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411 Seven Days in Chicago: Out-Speak

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Grab a cocktail, grub and a gay-and-lesbian history lecture at the Chicago History Museum’s “Out at CHM” lecture series kick-off event Thursday. The first lecture of the three-part series—titled “Sexual Politics: From the Lavender Scare to Larry Craig”—will be an examination of the history of how the sexuality of gay men has emerged as a hot-button topic in American politics. “We try to keep it so it’s the topic in mind, so it’s geared toward what people are talking about in their homes,” says Chicago Museum spokesperson Melissa Hayes. This lecture marks the fifth year for the “Out at CHM” series, a program brought to the public by The Center on Halsted and The Chicago History Museum as a continuing effort to bring LGBT history to Chicago’s public. “Gays and lesbians in Chicago is such a part of this city’s history,” Hayes says, “and try to tell that history from all different perspectives.”

411 Seven Days in Chicago: All Is Wells

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Vaguely remember the name Ida B. Wells from your history lecture? If Deloris MeBain has her way, you’ll see that name on street signs, statues and parks. MeBain, manager for V. Holmes Entertainment’s Motown show, has set aside fifteen minutes during their concert on November 17 at the Harold Washington Cultural Center to honor Chicago’s anti-lynching activist with an intermission devoted to educating the audience on Wells’ legacy and inviting her grandchildren to the stage. “All I have to do is look outside to see her name being torn down,” MeBain says, referring to the building being torn down across the street from where she works, one that’s a part of the Ida B. Wells Housing Project. “There’s nothing being done to keep the name alive.” MeBain cites Wells’ bravery as an activist against lynching as well as her work as a journalist as inspiration for her own career. “Just growing up, you know the history. Sometimes in these areas you don’t have a lot of role models.”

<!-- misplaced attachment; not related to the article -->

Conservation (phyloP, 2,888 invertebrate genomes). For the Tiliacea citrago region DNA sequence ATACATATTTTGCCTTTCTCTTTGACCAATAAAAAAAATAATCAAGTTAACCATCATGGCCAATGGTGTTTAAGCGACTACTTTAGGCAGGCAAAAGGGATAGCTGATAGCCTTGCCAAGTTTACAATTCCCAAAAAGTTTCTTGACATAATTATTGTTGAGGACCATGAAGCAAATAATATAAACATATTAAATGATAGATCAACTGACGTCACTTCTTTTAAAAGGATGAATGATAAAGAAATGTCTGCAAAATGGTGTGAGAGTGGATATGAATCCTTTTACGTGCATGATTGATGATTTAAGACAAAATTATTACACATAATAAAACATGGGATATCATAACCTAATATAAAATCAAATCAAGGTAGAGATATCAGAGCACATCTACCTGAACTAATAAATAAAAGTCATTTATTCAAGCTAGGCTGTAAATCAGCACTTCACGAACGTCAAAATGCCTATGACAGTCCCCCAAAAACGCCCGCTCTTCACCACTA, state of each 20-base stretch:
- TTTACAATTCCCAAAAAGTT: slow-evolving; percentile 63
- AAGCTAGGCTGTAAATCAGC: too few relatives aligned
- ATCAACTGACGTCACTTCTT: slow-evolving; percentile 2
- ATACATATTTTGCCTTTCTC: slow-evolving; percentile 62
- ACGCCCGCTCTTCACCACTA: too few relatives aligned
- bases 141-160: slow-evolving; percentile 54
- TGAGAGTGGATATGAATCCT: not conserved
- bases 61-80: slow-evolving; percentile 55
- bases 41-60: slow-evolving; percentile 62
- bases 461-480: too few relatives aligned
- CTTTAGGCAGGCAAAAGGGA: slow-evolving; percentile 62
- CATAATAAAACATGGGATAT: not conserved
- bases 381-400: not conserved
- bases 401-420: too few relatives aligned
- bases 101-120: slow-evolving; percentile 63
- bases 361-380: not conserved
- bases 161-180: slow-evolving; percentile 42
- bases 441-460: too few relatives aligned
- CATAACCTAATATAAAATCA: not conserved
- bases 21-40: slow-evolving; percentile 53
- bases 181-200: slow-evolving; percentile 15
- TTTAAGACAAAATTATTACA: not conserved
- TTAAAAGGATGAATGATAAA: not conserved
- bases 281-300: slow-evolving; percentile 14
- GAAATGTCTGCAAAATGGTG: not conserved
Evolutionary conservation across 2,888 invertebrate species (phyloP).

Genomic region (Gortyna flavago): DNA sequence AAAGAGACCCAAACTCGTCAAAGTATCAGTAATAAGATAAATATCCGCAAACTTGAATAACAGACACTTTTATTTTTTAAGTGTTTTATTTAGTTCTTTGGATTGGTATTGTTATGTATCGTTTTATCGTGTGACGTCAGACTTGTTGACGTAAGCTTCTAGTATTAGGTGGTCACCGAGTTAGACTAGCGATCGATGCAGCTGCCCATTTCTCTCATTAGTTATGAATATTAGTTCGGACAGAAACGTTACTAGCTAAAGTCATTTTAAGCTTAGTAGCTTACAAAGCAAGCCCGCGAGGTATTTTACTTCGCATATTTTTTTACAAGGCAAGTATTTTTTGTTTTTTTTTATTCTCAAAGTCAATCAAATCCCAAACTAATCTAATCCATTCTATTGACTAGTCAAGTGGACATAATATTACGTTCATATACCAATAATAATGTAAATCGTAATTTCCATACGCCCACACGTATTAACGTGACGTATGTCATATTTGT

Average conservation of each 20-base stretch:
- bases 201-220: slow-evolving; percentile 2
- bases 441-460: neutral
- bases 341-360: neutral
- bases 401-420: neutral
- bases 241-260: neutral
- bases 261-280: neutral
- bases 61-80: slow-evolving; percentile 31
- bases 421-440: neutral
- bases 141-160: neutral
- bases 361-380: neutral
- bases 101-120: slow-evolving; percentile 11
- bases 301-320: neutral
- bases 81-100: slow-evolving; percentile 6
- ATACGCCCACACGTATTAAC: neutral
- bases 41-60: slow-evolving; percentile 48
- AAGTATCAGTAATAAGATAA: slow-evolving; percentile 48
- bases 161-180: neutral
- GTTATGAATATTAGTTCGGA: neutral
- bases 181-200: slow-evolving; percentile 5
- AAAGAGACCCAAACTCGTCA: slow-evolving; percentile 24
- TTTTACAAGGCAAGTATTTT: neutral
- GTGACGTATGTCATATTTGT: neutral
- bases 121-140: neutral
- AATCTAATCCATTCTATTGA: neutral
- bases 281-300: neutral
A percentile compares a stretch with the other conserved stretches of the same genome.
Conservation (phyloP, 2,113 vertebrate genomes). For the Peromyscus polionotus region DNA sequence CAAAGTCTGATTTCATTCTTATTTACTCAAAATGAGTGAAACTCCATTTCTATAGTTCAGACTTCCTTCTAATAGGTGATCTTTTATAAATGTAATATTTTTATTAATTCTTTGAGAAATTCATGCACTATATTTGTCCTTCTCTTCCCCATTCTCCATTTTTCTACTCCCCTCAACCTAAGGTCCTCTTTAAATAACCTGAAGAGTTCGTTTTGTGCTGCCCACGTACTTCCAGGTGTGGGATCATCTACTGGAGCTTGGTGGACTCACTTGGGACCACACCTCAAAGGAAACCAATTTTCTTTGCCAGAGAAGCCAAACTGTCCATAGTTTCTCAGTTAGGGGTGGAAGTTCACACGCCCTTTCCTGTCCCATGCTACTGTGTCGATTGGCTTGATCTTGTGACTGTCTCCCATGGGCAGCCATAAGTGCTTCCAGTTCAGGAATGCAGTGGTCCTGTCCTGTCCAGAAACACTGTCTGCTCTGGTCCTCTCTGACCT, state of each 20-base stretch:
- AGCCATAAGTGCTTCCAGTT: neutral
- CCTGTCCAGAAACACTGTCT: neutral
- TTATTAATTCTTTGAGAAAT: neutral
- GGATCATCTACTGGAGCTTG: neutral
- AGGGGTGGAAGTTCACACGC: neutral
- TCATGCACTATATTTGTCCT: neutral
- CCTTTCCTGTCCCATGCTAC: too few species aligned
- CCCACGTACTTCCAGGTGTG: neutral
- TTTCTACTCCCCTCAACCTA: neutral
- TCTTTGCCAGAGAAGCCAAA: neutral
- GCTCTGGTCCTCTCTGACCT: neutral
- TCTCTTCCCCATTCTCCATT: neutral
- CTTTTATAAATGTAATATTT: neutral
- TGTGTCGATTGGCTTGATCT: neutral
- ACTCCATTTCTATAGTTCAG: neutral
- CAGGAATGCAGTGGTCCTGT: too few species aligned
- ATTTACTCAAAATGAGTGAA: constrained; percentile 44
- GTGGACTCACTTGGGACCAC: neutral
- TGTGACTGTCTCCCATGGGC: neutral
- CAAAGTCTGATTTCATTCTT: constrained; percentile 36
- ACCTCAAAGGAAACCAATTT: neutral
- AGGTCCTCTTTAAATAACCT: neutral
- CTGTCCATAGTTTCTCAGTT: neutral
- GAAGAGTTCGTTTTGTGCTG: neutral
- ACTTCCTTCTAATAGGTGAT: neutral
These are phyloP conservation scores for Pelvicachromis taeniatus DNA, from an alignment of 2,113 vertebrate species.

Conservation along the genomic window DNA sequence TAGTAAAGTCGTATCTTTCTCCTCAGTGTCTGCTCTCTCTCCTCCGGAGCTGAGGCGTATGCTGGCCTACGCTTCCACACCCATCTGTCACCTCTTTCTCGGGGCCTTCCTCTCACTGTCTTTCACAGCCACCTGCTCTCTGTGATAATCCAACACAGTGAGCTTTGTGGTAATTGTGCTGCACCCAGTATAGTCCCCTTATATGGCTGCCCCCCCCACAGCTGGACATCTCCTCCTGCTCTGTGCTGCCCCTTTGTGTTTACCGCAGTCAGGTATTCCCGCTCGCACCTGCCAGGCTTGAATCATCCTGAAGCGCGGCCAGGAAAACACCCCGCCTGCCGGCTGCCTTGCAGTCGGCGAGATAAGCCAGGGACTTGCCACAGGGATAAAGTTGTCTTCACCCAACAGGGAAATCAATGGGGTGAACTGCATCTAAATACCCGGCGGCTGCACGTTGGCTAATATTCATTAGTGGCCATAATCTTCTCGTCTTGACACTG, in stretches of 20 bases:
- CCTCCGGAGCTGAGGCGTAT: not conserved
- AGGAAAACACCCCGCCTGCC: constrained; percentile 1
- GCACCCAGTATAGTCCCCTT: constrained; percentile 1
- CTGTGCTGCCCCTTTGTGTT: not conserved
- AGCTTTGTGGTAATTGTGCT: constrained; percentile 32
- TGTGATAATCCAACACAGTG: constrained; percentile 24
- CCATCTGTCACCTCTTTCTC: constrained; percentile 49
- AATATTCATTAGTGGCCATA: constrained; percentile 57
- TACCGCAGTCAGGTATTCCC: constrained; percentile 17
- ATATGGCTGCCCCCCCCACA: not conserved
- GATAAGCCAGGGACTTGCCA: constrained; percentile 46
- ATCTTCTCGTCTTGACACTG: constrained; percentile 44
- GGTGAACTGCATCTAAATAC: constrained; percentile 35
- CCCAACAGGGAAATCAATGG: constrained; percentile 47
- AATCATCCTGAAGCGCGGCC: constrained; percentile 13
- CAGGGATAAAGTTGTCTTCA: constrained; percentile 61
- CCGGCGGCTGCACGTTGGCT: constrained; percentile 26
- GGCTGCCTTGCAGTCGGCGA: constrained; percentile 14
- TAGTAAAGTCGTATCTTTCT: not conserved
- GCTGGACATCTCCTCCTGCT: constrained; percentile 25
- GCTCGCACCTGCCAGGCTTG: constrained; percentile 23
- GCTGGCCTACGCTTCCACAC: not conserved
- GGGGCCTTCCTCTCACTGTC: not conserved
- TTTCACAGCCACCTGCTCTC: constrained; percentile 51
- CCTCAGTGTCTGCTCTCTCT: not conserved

Requiem for a Dream: Marshall Field’s Last Christmas

Chicago History, City Life, Essays & Commentary, Holidays, Loop No Comments »

By Brian Hieggelke

“Marshall Field & Company, one of the world’s great department stores, is as legendary to Chicago and the good old middle west as Mrs. O’Leary’s cow. It’s as sturdy as the tracks on the Loop, as timeless as the Lake, and almost as vast as the westward prairie. It is said that Marshall Field’s is Chicago.”
—“Store” by Nan Tillson Birmingham, 1978

Marshall Field arrived in Chicago from New England and got a job in the retail business in 1856. 150 years later, in 2006, he’ll leave Chicago for good. In the interim, the store he created, Marshall Field’s, will have survived the Civil War, the Great Chicago Fire, the Great Depression, two World Wars, the advent of electric lighting, the automobile, the airplane, the television and the computer. But it will not survive the merger of two corporations from Midwest towns that once challenged Chicago for primacy in the Midwest and lost, Federated Department Stores of Cincinnati, Ohio, and May Department Stores of St. Louis, Missouri.
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Jury’s out: The wheels of justice grind to a halt in the wake of the terrorist attacks

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Monday, I was chosen for jury duty.

Tuesday, I woke up and took the bus downtown and went to the twenty-fourth-floor courtroom of the Daley Center. Security was tight and there was a big line, but I assumed it was the usual morning rush of court cases. I was the first juror present in the courtroom because I had written down the wrong time. Soon, a few others appeared.

A policewoman told me in hushed tones, “They bombed the World Trade Center.” I wondered who the “they” was, as I stood contemplating the way we tend to say “they” meaning a monolithic enemy, some generic presence from outside the comfortable “us.” Read the rest of this entry »